The flow conditions in the kerf for the supersonic nozzle are remarkably similar to that of the sonic nozzle, especially at low pressure, even though the nozzle flow conditions are totally different. As shown in Figure 3, at 1.89 bar the conditions in the kerf are identical, as can be expected because the impact velocity in both cases is sonic. At higher pressures the shock over the workpiece is stronger than for a conical nozzle, because the impact flow velocity is higher (fully expanded supersonic flow). Shock waves destroy kinetic energy (turning it into heat), resulting in a slower flow inside the kerf than for conical nozzles, which is quite contrary to intuition. The supersonic nozzles also generate less expansion of the flow within the kerf, which reduces the force upon the kerf front, which acts upon the molten layer. It can therefore be expected that supersonic nozzles will in fact result in a lower maximum cutting speed, at lower nozzle pressure. The model indicates a fully expanded flow at the bottom of the kerf at around 8 bar, at which dross-free cutting can be expected.

In the laser cutting results considered here, very high power intensities were generated, leading to intense plasma formation above the workpiece. Plasma formation above the workpiece absorbs some of the laser radiation reducing the energy available to generate the melt. The flow from the supersonic nozzles has been expanded before it exits the nozzle resulting in lower pressure and density above the workpiece than the sonic nozzle. This reduction in density limits the plasma formation allowing more of the laser power to reach the workpiece. Such high laser power intensities are not usually seen in laser cutting; however as laser powers increase the issue of plasma shielding will become more of an issue.

FIGURE 4. Performance of sonic and supersonic nozzles on thin sheet steel.2
Click here to enlarge image

Cutting trials2, 5 with the laser setup confirm these expectations, as indicated in Figure 4.


The main conclusion is that, for thin steel sheet cutting, supersonic nozzles do not improve the melt removal conditions, as the advantages of the supersonic flow are completely lost on impact with the workpiece surface. There may however be an advantage with thick section cutting, where the kerf can be much wider.

Additionally, cutting speeds are not limited by the melt removal rate. Increasing gas pressure does not necessarily increase cutting speeds, as at high pressures the formation of plasma above the kerf reduces the incident laser energy on the workpiece limiting melt production and cutting speeds.

For optimal cutting conditions there is a need to deliver a gas jet with the ability to fully expand to atmospheric pressures at the kerf exit. Dross-free cuts are achieved when the flow out of the kerf is fully expanded. For thin sheet, both conditions are most easily achieved with a conventional conical nozzle.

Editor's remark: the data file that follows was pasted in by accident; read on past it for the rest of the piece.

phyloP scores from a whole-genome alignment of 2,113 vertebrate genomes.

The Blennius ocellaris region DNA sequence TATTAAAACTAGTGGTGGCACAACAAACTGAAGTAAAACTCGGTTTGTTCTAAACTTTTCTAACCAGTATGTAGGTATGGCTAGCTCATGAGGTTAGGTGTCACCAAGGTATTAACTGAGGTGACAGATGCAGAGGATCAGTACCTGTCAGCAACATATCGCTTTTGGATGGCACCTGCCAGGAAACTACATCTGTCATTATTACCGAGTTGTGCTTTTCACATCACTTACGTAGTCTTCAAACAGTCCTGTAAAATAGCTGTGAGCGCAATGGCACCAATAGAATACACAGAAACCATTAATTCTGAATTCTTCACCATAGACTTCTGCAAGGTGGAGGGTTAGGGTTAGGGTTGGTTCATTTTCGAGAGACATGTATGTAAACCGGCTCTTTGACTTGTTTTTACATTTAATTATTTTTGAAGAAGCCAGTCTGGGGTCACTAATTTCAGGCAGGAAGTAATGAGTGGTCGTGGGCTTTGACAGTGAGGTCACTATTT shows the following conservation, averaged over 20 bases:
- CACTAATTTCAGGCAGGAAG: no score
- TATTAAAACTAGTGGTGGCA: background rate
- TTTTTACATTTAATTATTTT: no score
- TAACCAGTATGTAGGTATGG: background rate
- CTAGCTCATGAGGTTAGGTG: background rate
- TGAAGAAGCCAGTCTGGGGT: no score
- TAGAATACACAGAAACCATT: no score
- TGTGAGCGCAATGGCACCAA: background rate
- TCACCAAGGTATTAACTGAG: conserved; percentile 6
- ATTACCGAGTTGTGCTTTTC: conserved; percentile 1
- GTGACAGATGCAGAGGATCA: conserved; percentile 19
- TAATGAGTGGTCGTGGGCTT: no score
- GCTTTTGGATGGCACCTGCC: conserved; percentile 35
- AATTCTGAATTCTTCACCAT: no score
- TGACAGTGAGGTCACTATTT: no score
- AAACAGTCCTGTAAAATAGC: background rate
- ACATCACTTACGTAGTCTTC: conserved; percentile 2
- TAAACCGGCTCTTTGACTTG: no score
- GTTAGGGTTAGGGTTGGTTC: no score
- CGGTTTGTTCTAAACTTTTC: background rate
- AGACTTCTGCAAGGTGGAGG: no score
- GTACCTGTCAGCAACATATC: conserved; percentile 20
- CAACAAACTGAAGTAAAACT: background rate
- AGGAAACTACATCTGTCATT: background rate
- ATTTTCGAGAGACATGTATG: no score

1. Fieret, J., Terry, M.J., Ward, B.A., “Aerodynamic interactions during laser cutting,” Proc. SPIE Int. Symposium on Optical and Opto electronic Applied Sciences and Engineering, Conference on Laser Processing: Fundamentals, Applications and System Engineering, Quebec, Canada, 2-6 June 1986.
  2. Rand, C., “The Study of Sonic and Supersonic Jet-Kerf Dynamics in Optimised Laser Cutting”, PhD Thesis, The University of Liverpool, 2004.
  3. Vicanek, M. and Simon, G., “Momentum and heat transfer of an inert gas jet to the melt in laser cutting,” J. Phys. D: Appl. Phys. 20, pp 1191-1196, 1987.
  4. Duan, J., Man, H.C., and Yue, T. M., “Modelling the laser fusion cutting process: III. Effects of various process parameters on cut kerf quality,” J. Phys. D: Appl. Phys 34, pp 2143-2150, 2001.
  5. Rand, C. and Fieret, J., “Advances in modern laser cutting,” ALAC 2006, Novi, MI (US), 18-21 Sep 2006.

The authors are with The Linde Group Guildford, Surrey, UK. Jim Fieret can be contacted by e-mail [email protected].

Sponsored Recommendations

How to Tune Servo Systems: The Basics

April 10, 2024
Learn how to tune a servo system using frequency-based tools to meet system specifications by watching our webinar!

Motion Scan and Data Collection Methods for Electro-Optic System Testing

April 10, 2024
Learn how different scanning patterns and approaches can be used in measuring an electro-optic sensor performance, by reading our whitepaper here!

How Precision Motion Systems are Shaping the Future of Semiconductor Manufacturing

March 28, 2024
This article highlights the pivotal role precision motion systems play in supporting the latest semiconductor manufacturing trends.

Case Study: Medical Tube Laser Processing

March 28, 2024
To enhance their cardiovascular stent’s precision, optimize throughput and elevate part quality, a renowned manufacturer of medical products embarked on a mission to fabricate...

Voice your opinion!

To join the conversation, and become an exclusive member of Laser Focus World, create an account today!